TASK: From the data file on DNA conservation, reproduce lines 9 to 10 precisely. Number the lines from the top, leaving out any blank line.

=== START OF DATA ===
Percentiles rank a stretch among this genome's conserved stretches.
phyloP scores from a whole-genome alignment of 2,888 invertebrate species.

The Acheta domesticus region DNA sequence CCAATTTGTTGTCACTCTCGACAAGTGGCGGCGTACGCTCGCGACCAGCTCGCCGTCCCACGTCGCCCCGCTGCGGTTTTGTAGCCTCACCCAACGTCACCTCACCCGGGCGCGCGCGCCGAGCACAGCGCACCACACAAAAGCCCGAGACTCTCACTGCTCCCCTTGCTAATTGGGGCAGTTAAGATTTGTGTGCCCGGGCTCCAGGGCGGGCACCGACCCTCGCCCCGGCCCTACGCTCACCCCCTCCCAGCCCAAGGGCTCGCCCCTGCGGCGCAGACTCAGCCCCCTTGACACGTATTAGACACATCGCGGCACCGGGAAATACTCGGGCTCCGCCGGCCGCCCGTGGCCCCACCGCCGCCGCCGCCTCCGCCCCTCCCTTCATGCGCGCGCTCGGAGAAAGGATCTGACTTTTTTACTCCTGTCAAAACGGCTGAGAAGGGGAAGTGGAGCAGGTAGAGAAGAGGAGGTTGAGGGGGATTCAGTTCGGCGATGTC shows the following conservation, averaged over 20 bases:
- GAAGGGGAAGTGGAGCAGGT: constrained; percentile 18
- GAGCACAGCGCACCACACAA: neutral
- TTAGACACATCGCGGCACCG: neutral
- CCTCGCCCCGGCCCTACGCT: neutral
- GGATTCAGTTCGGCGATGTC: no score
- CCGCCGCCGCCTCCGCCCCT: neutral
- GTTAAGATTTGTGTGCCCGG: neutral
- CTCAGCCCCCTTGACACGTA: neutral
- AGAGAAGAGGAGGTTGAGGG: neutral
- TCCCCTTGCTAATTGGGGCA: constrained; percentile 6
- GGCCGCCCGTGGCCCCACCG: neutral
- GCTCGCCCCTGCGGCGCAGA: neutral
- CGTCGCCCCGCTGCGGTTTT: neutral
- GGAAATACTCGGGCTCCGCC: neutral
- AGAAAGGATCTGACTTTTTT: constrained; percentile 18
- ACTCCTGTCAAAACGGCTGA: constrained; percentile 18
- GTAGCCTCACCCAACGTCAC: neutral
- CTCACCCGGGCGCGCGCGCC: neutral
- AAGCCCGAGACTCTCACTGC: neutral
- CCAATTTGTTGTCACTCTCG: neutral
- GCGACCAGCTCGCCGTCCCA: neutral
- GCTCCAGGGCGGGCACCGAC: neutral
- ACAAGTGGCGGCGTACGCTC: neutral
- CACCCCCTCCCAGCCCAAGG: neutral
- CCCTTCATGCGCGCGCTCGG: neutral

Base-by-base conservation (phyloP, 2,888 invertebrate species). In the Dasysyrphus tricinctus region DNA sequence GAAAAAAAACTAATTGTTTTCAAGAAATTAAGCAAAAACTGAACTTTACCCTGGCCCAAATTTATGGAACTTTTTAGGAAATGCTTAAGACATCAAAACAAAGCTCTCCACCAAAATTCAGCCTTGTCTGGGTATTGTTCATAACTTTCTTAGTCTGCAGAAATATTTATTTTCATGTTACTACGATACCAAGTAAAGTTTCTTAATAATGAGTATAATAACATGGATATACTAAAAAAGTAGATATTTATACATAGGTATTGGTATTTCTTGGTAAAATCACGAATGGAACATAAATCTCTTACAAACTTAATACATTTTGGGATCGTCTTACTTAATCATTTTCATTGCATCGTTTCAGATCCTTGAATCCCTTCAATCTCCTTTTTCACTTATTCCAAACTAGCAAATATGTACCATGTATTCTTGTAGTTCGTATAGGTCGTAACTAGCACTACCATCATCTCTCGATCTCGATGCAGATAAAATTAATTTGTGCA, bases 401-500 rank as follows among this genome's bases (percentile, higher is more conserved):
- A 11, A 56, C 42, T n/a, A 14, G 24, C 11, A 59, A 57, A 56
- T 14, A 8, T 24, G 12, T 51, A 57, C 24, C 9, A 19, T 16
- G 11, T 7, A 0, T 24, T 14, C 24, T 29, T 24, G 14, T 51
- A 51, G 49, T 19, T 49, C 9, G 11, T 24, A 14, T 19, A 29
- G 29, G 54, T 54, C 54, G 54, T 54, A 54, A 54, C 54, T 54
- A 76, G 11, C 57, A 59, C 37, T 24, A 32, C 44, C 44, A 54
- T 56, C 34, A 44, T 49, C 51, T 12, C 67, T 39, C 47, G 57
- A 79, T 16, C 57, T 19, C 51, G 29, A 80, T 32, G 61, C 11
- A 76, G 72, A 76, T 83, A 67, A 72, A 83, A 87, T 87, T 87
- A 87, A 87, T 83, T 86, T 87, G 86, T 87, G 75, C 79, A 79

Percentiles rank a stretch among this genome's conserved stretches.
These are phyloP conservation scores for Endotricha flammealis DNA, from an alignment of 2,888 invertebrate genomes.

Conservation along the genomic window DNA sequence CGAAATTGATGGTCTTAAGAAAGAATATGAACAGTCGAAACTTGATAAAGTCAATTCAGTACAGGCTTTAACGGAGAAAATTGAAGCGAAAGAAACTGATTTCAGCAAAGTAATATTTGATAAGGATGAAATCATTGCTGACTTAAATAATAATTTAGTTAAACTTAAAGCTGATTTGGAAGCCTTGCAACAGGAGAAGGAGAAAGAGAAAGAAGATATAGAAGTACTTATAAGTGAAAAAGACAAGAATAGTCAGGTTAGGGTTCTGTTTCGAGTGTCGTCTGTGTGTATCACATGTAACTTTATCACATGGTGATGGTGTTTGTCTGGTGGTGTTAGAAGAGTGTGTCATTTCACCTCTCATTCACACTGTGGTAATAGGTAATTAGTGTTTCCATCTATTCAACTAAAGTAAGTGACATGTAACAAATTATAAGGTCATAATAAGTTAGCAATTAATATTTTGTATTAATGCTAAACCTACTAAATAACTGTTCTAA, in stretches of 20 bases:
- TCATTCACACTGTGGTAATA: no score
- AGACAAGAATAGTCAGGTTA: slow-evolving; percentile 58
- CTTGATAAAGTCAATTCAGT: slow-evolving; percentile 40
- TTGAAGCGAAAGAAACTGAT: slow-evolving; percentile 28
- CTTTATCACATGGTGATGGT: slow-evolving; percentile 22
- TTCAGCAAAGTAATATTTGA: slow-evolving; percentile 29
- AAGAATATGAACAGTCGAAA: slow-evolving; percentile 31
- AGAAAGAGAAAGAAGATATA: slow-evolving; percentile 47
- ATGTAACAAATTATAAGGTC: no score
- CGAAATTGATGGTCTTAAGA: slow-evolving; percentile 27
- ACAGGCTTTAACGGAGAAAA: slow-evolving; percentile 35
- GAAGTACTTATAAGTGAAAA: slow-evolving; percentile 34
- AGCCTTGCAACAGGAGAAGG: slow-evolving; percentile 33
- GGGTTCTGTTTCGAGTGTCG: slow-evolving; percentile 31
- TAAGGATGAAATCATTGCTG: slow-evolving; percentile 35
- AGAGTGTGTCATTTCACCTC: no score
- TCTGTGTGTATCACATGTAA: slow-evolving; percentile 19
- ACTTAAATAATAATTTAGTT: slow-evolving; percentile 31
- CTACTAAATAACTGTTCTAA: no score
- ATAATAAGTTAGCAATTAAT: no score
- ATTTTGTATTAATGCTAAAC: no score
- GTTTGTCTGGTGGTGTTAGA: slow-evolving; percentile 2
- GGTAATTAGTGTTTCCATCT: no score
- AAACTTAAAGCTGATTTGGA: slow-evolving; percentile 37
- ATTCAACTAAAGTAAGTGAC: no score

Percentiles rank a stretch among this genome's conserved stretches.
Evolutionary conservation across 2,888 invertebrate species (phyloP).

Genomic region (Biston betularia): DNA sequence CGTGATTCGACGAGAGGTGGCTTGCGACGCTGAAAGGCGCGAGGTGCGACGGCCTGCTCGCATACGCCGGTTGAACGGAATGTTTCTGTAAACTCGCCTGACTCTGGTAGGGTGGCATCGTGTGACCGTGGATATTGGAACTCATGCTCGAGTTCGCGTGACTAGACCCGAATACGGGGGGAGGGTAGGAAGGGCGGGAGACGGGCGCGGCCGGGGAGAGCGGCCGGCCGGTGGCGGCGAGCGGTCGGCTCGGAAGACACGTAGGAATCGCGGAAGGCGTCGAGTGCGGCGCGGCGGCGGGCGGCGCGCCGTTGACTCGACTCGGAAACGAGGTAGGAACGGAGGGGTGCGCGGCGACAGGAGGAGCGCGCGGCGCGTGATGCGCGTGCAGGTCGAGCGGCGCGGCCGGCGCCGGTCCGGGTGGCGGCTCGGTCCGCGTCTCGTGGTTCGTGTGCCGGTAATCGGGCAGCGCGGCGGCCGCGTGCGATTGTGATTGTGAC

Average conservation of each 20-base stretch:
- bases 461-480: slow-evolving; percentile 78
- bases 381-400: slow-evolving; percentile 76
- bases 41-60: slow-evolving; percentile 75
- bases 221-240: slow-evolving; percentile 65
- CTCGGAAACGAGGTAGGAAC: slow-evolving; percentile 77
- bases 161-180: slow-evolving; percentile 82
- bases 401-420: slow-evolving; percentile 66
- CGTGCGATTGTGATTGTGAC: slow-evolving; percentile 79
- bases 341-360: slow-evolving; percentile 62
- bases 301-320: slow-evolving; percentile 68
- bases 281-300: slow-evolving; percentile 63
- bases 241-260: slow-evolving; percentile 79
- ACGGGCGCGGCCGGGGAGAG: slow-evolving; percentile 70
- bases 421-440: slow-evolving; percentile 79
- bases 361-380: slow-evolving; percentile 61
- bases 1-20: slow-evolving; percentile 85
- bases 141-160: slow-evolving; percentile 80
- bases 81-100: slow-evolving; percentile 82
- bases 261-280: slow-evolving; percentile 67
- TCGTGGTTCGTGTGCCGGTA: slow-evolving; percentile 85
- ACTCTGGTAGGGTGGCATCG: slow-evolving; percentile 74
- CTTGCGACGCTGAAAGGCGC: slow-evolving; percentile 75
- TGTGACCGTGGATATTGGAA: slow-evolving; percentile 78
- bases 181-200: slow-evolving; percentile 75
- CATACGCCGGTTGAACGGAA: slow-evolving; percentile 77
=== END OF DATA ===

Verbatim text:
- CCGCCGCCGCCTCCGCCCCT: neutral
- GTTAAGATTTGTGTGCCCGG: neutral